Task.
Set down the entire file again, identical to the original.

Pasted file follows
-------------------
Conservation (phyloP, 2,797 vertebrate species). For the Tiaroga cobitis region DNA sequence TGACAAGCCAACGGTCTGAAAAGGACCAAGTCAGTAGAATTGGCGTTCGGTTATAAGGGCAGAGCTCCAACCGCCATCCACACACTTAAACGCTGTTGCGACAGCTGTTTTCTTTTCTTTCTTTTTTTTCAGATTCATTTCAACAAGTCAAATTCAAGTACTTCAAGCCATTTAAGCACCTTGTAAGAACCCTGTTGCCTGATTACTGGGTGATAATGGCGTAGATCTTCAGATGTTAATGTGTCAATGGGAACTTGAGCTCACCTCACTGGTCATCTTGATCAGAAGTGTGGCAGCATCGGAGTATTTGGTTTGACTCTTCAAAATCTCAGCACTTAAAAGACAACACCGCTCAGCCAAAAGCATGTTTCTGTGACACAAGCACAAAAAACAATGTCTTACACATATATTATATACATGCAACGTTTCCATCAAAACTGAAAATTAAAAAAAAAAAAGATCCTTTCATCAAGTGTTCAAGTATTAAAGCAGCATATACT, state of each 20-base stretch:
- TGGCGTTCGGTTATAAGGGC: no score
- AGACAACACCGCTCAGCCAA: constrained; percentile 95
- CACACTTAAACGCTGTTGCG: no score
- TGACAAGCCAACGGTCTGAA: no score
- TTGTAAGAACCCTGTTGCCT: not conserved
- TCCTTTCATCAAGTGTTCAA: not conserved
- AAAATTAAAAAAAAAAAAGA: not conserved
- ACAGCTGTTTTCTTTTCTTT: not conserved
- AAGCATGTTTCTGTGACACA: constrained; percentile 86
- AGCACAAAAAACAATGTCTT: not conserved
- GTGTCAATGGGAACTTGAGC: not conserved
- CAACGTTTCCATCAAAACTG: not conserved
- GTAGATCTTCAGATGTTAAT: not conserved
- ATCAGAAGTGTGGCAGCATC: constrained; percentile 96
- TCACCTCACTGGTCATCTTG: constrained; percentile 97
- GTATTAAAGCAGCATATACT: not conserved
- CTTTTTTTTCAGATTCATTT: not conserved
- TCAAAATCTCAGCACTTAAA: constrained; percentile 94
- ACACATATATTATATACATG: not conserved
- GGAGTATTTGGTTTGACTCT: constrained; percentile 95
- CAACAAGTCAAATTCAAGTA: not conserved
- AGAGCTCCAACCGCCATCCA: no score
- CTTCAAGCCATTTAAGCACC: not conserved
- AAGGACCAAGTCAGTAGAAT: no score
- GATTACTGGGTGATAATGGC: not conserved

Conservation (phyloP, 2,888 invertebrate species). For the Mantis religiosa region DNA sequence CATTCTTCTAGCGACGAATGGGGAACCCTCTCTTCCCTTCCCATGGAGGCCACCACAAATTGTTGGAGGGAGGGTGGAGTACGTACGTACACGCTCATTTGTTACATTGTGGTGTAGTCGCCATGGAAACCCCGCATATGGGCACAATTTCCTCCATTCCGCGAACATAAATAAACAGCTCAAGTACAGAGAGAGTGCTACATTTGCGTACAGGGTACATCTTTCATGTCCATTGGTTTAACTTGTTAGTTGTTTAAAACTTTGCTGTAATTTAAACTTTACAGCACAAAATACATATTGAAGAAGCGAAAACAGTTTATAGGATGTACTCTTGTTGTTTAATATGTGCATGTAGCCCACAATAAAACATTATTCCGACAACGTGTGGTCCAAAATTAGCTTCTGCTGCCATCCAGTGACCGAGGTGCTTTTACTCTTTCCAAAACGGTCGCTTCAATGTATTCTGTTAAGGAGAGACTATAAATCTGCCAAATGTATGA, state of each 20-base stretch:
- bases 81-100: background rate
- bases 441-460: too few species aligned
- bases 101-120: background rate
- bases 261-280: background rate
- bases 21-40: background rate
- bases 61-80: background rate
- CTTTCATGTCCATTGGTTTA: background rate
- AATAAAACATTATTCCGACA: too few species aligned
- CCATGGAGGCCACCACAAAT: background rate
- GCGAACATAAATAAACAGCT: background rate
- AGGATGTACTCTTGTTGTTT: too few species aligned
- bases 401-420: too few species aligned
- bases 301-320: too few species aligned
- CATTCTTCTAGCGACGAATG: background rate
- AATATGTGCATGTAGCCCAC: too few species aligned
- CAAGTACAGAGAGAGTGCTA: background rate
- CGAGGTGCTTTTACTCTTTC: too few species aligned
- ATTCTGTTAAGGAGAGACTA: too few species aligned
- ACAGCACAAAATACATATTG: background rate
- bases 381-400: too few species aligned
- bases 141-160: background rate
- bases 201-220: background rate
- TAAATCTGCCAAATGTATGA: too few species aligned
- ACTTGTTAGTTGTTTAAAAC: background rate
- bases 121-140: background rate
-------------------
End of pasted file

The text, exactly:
Conservation (phyloP, 2,797 vertebrate species). For the Tiaroga cobitis region DNA sequence TGACAAGCCAACGGTCTGAAAAGGACCAAGTCAGTAGAATTGGCGTTCGGTTATAAGGGCAGAGCTCCAACCGCCATCCACACACTTAAACGCTGTTGCGACAGCTGTTTTCTTTTCTTTCTTTTTTTTCAGATTCATTTCAACAAGTCAAATTCAAGTACTTCAAGCCATTTAAGCACCTTGTAAGAACCCTGTTGCCTGATTACTGGGTGATAATGGCGTAGATCTTCAGATGTTAATGTGTCAATGGGAACTTGAGCTCACCTCACTGGTCATCTTGATCAGAAGTGTGGCAGCATCGGAGTATTTGGTTTGACTCTTCAAAATCTCAGCACTTAAAAGACAACACCGCTCAGCCAAAAGCATGTTTCTGTGACACAAGCACAAAAAACAATGTCTTACACATATATTATATACATGCAACGTTTCCATCAAAACTGAAAATTAAAAAAAAAAAAGATCCTTTCATCAAGTGTTCAAGTATTAAAGCAGCATATACT, state of each 20-base stretch:
- TGGCGTTCGGTTATAAGGGC: no score
- AGACAACACCGCTCAGCCAA: constrained; percentile 95
- CACACTTAAACGCTGTTGCG: no score
- TGACAAGCCAACGGTCTGAA: no score
- TTGTAAGAACCCTGTTGCCT: not conserved
- TCCTTTCATCAAGTGTTCAA: not conserved
- AAAATTAAAAAAAAAAAAGA: not conserved
- ACAGCTGTTTTCTTTTCTTT: not conserved
- AAGCATGTTTCTGTGACACA: constrained; percentile 86
- AGCACAAAAAACAATGTCTT: not conserved
- GTGTCAATGGGAACTTGAGC: not conserved
- CAACGTTTCCATCAAAACTG: not conserved
- GTAGATCTTCAGATGTTAAT: not conserved
- ATCAGAAGTGTGGCAGCATC: constrained; percentile 96
- TCACCTCACTGGTCATCTTG: constrained; percentile 97
- GTATTAAAGCAGCATATACT: not conserved
- CTTTTTTTTCAGATTCATTT: not conserved
- TCAAAATCTCAGCACTTAAA: constrained; percentile 94
- ACACATATATTATATACATG: not conserved
- GGAGTATTTGGTTTGACTCT: constrained; percentile 95
- CAACAAGTCAAATTCAAGTA: not conserved
- AGAGCTCCAACCGCCATCCA: no score
- CTTCAAGCCATTTAAGCACC: not conserved
- AAGGACCAAGTCAGTAGAAT: no score
- GATTACTGGGTGATAATGGC: not conserved

Conservation (phyloP, 2,888 invertebrate species). For the Mantis religiosa region DNA sequence CATTCTTCTAGCGACGAATGGGGAACCCTCTCTTCCCTTCCCATGGAGGCCACCACAAATTGTTGGAGGGAGGGTGGAGTACGTACGTACACGCTCATTTGTTACATTGTGGTGTAGTCGCCATGGAAACCCCGCATATGGGCACAATTTCCTCCATTCCGCGAACATAAATAAACAGCTCAAGTACAGAGAGAGTGCTACATTTGCGTACAGGGTACATCTTTCATGTCCATTGGTTTAACTTGTTAGTTGTTTAAAACTTTGCTGTAATTTAAACTTTACAGCACAAAATACATATTGAAGAAGCGAAAACAGTTTATAGGATGTACTCTTGTTGTTTAATATGTGCATGTAGCCCACAATAAAACATTATTCCGACAACGTGTGGTCCAAAATTAGCTTCTGCTGCCATCCAGTGACCGAGGTGCTTTTACTCTTTCCAAAACGGTCGCTTCAATGTATTCTGTTAAGGAGAGACTATAAATCTGCCAAATGTATGA, state of each 20-base stretch:
- bases 81-100: background rate
- bases 441-460: too few species aligned
- bases 101-120: background rate
- bases 261-280: background rate
- bases 21-40: background rate
- bases 61-80: background rate
- CTTTCATGTCCATTGGTTTA: background rate
- AATAAAACATTATTCCGACA: too few species aligned
- CCATGGAGGCCACCACAAAT: background rate
- GCGAACATAAATAAACAGCT: background rate
- AGGATGTACTCTTGTTGTTT: too few species aligned
- bases 401-420: too few species aligned
- bases 301-320: too few species aligned
- CATTCTTCTAGCGACGAATG: background rate
- AATATGTGCATGTAGCCCAC: too few species aligned
- CAAGTACAGAGAGAGTGCTA: background rate
- CGAGGTGCTTTTACTCTTTC: too few species aligned
- ATTCTGTTAAGGAGAGACTA: too few species aligned
- ACAGCACAAAATACATATTG: background rate
- bases 381-400: too few species aligned
- bases 141-160: background rate
- bases 201-220: background rate
- TAAATCTGCCAAATGTATGA: too few species aligned
- ACTTGTTAGTTGTTTAAAAC: background rate
- bases 121-140: background rate